FT Foodies: David Lebovitz

American pastry chef David Lebovitz has been working in restaurants since he was 16. He spent more than a decade at Alice Waters’ Chez Panisse in Berkeley, California, before moving to Paris. His latest book, Ready for Dessert, will be published in the UK this autumn.

Why did you become a pastry chef?

I was working as a line chef at Chez Panisse and I used to watch the pastry chefs. I liked the technique, the precision. Most pastry chefs are quiet and they work on their own. It takes a certain kind of temperament.

Do you have your own Proust’s madeleine – a treat that brings back memories of childhood?

Anything with marshmallows. I’ve had a very long love affair with marshmallows: as a kid I liked cooking them over a fire. When I became a pastry chef, I learned to make them myself with egg whites, sugar syrup and gelatine. I also make marshmallow toppings for lemon pies and chocolate ice cream pies.

What was your first job in the food industry?

Washing dishes, of course! But my first real job was re-stocking the salad bar at an Italian restaurant in Ithaca, New York, where I went to college. It was a kind of pizza restaurant, with a huge salad station. And people used to just attack it, grabbing at the food. We called it The Trough.

Why did you move to Paris?

There’s no short answer. I guess I could say for the croissants. Or maybe I was just tired of people being nice to me, so I decided to go to Paris.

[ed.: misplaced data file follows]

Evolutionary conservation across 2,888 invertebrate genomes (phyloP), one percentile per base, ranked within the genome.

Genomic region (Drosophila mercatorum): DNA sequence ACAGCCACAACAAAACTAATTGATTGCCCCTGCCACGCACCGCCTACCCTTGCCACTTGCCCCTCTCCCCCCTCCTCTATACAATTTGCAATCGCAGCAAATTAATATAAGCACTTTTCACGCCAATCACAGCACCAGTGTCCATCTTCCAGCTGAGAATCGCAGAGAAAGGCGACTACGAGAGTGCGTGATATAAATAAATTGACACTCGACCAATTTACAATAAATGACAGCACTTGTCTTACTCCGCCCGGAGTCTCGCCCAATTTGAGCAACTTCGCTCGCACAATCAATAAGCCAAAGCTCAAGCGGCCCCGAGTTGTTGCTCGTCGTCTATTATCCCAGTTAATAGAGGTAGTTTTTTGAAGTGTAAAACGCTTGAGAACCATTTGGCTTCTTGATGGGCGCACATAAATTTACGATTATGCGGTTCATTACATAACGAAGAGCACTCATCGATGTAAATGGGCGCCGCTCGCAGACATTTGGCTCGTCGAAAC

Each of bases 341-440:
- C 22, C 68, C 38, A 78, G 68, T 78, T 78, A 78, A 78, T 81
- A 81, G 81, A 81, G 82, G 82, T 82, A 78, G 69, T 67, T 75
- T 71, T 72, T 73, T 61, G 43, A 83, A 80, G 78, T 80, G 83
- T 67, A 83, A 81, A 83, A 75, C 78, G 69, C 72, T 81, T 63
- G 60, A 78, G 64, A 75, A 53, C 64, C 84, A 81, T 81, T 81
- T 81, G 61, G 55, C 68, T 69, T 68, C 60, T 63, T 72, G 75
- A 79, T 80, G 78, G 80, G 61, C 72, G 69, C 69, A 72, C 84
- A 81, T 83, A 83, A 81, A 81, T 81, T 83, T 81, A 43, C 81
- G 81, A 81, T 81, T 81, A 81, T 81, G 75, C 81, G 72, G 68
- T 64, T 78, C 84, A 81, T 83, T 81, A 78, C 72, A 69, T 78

Do you have a signature dessert?

My ginger cake. It’s super moist, with cinnamon, cloves and loads of fresh ginger. People say, “Do you need all that ginger?” You do.

A few years ago, cupcakes hit Britain. Then it was macaroons. What’s next?

Caramel corn [popcorn], I hope… I was just in New York City, and I bought a huge tin of Garrett’s Caramel Corn. I don’t know, really. People say cupcakes are going to die out, but they’re not; they’re part of the American vocabulary. And macaroons are certainly not going to die out in Paris.

Chocolate or vanilla?

Chocolate. I go through a lot of it. In Paris it’s difficult, because people don’t bake at home like they do in America, so you can’t just go to a supermarket and buy kilo bars of chocolate in bulk.

People seem to be increasingly gluten-intolerant. What is your take on this trend?

I’m going to publish a new recipe on my website and I’m deciding whether to call it “gluten-free brownie”, or just “brownie”. It is a brownie. It’s gluten-free because it has no flour in it. I’m not sure my brownie needs to be compartmentalised.

‘Ready for Dessert’ by David Lebovitz is published on September 9 by Jacqui Small, £25.

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